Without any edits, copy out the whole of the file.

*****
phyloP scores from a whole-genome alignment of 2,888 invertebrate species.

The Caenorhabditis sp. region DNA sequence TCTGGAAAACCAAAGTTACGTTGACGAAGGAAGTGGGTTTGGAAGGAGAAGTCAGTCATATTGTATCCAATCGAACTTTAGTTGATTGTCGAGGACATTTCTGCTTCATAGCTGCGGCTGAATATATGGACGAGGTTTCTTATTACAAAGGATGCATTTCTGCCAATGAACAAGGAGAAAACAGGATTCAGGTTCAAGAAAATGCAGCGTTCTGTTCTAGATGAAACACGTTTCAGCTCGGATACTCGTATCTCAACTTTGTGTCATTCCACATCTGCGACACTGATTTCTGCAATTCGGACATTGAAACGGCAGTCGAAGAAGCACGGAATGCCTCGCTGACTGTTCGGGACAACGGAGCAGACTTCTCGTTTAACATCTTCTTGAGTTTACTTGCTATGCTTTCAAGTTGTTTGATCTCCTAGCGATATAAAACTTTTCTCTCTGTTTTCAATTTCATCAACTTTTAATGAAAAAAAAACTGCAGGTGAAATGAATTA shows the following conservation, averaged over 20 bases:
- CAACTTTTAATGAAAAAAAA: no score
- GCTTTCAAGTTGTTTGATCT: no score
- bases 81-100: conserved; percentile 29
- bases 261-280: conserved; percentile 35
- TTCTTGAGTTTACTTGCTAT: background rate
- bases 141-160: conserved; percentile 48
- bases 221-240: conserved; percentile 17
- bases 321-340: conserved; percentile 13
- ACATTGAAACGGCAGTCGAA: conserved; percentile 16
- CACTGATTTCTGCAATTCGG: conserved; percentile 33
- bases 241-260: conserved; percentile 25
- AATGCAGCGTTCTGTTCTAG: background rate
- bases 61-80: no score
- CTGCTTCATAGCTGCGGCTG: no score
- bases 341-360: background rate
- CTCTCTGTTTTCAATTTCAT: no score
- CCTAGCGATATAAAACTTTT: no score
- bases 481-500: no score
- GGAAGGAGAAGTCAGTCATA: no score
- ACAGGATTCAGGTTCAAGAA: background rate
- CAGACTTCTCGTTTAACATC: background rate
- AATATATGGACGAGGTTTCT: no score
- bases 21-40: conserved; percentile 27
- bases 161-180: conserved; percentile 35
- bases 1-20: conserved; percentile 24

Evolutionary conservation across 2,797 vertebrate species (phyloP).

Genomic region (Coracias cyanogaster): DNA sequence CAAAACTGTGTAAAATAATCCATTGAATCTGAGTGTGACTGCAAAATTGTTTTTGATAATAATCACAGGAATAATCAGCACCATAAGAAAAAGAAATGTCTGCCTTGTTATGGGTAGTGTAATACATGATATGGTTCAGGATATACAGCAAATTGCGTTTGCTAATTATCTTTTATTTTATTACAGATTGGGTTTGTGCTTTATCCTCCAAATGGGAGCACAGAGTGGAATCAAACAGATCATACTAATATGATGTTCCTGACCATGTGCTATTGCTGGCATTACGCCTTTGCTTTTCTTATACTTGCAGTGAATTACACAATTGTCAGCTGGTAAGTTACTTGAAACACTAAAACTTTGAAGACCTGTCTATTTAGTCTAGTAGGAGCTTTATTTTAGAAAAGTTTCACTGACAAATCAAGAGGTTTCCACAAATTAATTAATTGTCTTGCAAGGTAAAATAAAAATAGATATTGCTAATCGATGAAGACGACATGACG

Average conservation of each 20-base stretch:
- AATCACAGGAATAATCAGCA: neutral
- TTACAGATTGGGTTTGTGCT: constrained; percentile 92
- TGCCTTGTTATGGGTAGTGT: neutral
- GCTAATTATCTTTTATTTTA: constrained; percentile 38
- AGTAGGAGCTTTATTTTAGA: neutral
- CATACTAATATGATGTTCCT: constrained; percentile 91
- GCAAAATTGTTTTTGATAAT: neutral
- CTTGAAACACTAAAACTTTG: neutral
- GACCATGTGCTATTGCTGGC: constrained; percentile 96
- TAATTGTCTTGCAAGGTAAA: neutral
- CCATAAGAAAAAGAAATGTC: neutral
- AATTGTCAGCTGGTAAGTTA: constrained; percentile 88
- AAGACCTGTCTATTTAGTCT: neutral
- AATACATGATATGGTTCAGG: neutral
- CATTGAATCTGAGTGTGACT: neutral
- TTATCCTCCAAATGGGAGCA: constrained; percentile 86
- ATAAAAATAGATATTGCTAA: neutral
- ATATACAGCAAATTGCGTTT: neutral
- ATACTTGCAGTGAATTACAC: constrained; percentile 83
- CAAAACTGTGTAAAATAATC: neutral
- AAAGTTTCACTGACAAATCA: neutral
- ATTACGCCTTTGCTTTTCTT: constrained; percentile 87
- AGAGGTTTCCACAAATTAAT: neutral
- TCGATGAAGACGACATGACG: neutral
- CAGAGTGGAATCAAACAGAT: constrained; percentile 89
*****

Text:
phyloP scores from a whole-genome alignment of 2,888 invertebrate species.

The Caenorhabditis sp. region DNA sequence TCTGGAAAACCAAAGTTACGTTGACGAAGGAAGTGGGTTTGGAAGGAGAAGTCAGTCATATTGTATCCAATCGAACTTTAGTTGATTGTCGAGGACATTTCTGCTTCATAGCTGCGGCTGAATATATGGACGAGGTTTCTTATTACAAAGGATGCATTTCTGCCAATGAACAAGGAGAAAACAGGATTCAGGTTCAAGAAAATGCAGCGTTCTGTTCTAGATGAAACACGTTTCAGCTCGGATACTCGTATCTCAACTTTGTGTCATTCCACATCTGCGACACTGATTTCTGCAATTCGGACATTGAAACGGCAGTCGAAGAAGCACGGAATGCCTCGCTGACTGTTCGGGACAACGGAGCAGACTTCTCGTTTAACATCTTCTTGAGTTTACTTGCTATGCTTTCAAGTTGTTTGATCTCCTAGCGATATAAAACTTTTCTCTCTGTTTTCAATTTCATCAACTTTTAATGAAAAAAAAACTGCAGGTGAAATGAATTA shows the following conservation, averaged over 20 bases:
- CAACTTTTAATGAAAAAAAA: no score
- GCTTTCAAGTTGTTTGATCT: no score
- bases 81-100: conserved; percentile 29
- bases 261-280: conserved; percentile 35
- TTCTTGAGTTTACTTGCTAT: background rate
- bases 141-160: conserved; percentile 48
- bases 221-240: conserved; percentile 17
- bases 321-340: conserved; percentile 13
- ACATTGAAACGGCAGTCGAA: conserved; percentile 16
- CACTGATTTCTGCAATTCGG: conserved; percentile 33
- bases 241-260: conserved; percentile 25
- AATGCAGCGTTCTGTTCTAG: background rate
- bases 61-80: no score
- CTGCTTCATAGCTGCGGCTG: no score
- bases 341-360: background rate
- CTCTCTGTTTTCAATTTCAT: no score
- CCTAGCGATATAAAACTTTT: no score
- bases 481-500: no score
- GGAAGGAGAAGTCAGTCATA: no score
- ACAGGATTCAGGTTCAAGAA: background rate
- CAGACTTCTCGTTTAACATC: background rate
- AATATATGGACGAGGTTTCT: no score
- bases 21-40: conserved; percentile 27
- bases 161-180: conserved; percentile 35
- bases 1-20: conserved; percentile 24

Evolutionary conservation across 2,797 vertebrate species (phyloP).

Genomic region (Coracias cyanogaster): DNA sequence CAAAACTGTGTAAAATAATCCATTGAATCTGAGTGTGACTGCAAAATTGTTTTTGATAATAATCACAGGAATAATCAGCACCATAAGAAAAAGAAATGTCTGCCTTGTTATGGGTAGTGTAATACATGATATGGTTCAGGATATACAGCAAATTGCGTTTGCTAATTATCTTTTATTTTATTACAGATTGGGTTTGTGCTTTATCCTCCAAATGGGAGCACAGAGTGGAATCAAACAGATCATACTAATATGATGTTCCTGACCATGTGCTATTGCTGGCATTACGCCTTTGCTTTTCTTATACTTGCAGTGAATTACACAATTGTCAGCTGGTAAGTTACTTGAAACACTAAAACTTTGAAGACCTGTCTATTTAGTCTAGTAGGAGCTTTATTTTAGAAAAGTTTCACTGACAAATCAAGAGGTTTCCACAAATTAATTAATTGTCTTGCAAGGTAAAATAAAAATAGATATTGCTAATCGATGAAGACGACATGACG

Average conservation of each 20-base stretch:
- AATCACAGGAATAATCAGCA: neutral
- TTACAGATTGGGTTTGTGCT: constrained; percentile 92
- TGCCTTGTTATGGGTAGTGT: neutral
- GCTAATTATCTTTTATTTTA: constrained; percentile 38
- AGTAGGAGCTTTATTTTAGA: neutral
- CATACTAATATGATGTTCCT: constrained; percentile 91
- GCAAAATTGTTTTTGATAAT: neutral
- CTTGAAACACTAAAACTTTG: neutral
- GACCATGTGCTATTGCTGGC: constrained; percentile 96
- TAATTGTCTTGCAAGGTAAA: neutral
- CCATAAGAAAAAGAAATGTC: neutral
- AATTGTCAGCTGGTAAGTTA: constrained; percentile 88
- AAGACCTGTCTATTTAGTCT: neutral
- AATACATGATATGGTTCAGG: neutral
- CATTGAATCTGAGTGTGACT: neutral
- TTATCCTCCAAATGGGAGCA: constrained; percentile 86
- ATAAAAATAGATATTGCTAA: neutral
- ATATACAGCAAATTGCGTTT: neutral
- ATACTTGCAGTGAATTACAC: constrained; percentile 83
- CAAAACTGTGTAAAATAATC: neutral
- AAAGTTTCACTGACAAATCA: neutral
- ATTACGCCTTTGCTTTTCTT: constrained; percentile 87
- AGAGGTTTCCACAAATTAAT: neutral
- TCGATGAAGACGACATGACG: neutral
- CAGAGTGGAATCAAACAGAT: constrained; percentile 89